The Getaway
20 Excellent Things to do in Baltimore

It's easy to spend an entire visit to Baltimore exploring the famous Inner Harbor district. Why not wander a bit further and see this colorful city for all it is? Sports fans, photographers, history buffs, and those who love the ocean all have special places to visit here. There's plenty to eat here, too, from ballpark hot dogs to the city's famous crab cakes and lots of specialties in cozy restaurants -- try Little Italy and Fells Point for some great choices. For kids, the aquarium is fun and fascinating, and for couples, enjoy the waterfront park for a sunset stroll.

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01 Explore historic Fort McHenry

Ever wonder where the national anthem came from? Well, Fort McHenry National Monument & Historic Shrine has something to do with it. In September 1814, this was the site of the Battle of Baltimore, where the Americans fought off the British Navy. Francis Scott Key saw British bombs landing on the fort, but at dawn, the 30 x 42 feet Star-Spangled Banner was still standing, albeit a little worse for wear. The striking image led to the creation of a poem, which, when added to the melody from a gentleman's club, became a notoriously difficult anthem to sing. You can visit the star-shaped stronghold for a reenactment of the battle.

02 Visit the Baltimore Museum of Art

Georgia O'Keeffe, Andy Warhol, Van Gogh, Matisse, and Renoir are just some of the well-known artists whose pieces line the walls of this beautiful local institution. View the Cone Collection, the Antioch mosaics, and other thought-provoking artworks before heading to Gertrude's for the super popular weekend brunch special (you may want to make reservations in advance). The restaurant uses farm-fresh ingredients and heroes Chesapeake cuisine. Finish off your visit with a walk through the serene sculpture garden.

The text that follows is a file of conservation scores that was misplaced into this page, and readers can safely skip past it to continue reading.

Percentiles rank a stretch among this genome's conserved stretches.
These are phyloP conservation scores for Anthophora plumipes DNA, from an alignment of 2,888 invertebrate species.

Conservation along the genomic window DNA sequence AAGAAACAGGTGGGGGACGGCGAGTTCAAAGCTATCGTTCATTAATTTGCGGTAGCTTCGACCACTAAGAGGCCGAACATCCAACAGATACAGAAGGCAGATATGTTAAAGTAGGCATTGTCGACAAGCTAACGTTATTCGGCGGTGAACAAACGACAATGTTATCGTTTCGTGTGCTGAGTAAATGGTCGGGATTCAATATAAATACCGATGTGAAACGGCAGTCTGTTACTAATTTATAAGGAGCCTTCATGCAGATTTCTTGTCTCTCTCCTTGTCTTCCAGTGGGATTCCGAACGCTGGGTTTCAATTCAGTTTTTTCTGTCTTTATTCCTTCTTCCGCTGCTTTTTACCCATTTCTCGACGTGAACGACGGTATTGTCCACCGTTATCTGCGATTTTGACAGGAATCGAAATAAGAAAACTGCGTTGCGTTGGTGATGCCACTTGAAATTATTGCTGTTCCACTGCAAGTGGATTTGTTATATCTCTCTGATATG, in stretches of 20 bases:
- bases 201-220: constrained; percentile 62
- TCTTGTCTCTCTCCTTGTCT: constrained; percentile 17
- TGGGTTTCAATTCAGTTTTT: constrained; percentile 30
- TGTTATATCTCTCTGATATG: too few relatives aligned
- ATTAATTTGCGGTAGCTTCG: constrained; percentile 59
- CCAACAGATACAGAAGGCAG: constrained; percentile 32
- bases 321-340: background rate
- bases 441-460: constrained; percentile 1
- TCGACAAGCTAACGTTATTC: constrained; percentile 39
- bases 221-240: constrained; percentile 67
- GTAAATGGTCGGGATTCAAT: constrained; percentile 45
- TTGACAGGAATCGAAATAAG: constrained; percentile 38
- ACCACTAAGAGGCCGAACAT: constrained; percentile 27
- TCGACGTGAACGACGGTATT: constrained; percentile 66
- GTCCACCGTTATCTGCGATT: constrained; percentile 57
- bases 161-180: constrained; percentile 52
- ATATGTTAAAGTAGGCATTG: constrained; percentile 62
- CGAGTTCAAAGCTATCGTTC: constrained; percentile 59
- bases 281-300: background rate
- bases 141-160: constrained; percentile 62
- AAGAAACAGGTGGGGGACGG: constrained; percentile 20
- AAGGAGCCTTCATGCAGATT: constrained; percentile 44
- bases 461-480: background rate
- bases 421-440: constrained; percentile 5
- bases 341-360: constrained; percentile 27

03 Take a stroll through Druid Hill Park

Druid Hill Park is a hub for locals. You can savor a picnic, walk your dog, play tennis, go jogging, or take in the views of downtown from the reservoir. If you're in Baltimore for remote work or a long stay, try and score fresh produce deals at the Farmers' Market on Wednesdays. This park is home to the Rawlings Conservatory, which looks like it's just waiting for someone to bust out a rendition of "Sixteen Going on Seventeen" from "The Sound of Music." In addition, the Maryland Zoo is located at Druid Hill Park, so you can commune with the animals before the day is done. Both the conservatory and zoo are some of the oldest of their kind in the U.S.

04 Catch a show at the Hippodrome Theatre

The legendary Hippodrome Theatre in the Bromo Tower Arts & Entertainment District makes the three-hour trek to Broadway proper somewhat unnecessary. With 2,248 seats in the house, seasoned thespians and casual theatre-goers can all land a spot to see a high-quality production with good acoustics. The turn-of-the-century theatre is now a part of the France-Merrick Performing Arts Center.

05 Experience the Charm City Circulator

Whether you're traveling on a budget or prefer sitting and relaxing between Point A and Point B, you'll want to take advantage of the Charm City Calculator (CCC). This free bus covers four routes around downtown Baltimore. The vehicles use clean energy and pass by various attractions and historic sites for your convenience, including a service that goes to Fort McHenry.

06 Discover Edgar Allan Poe's Baltimore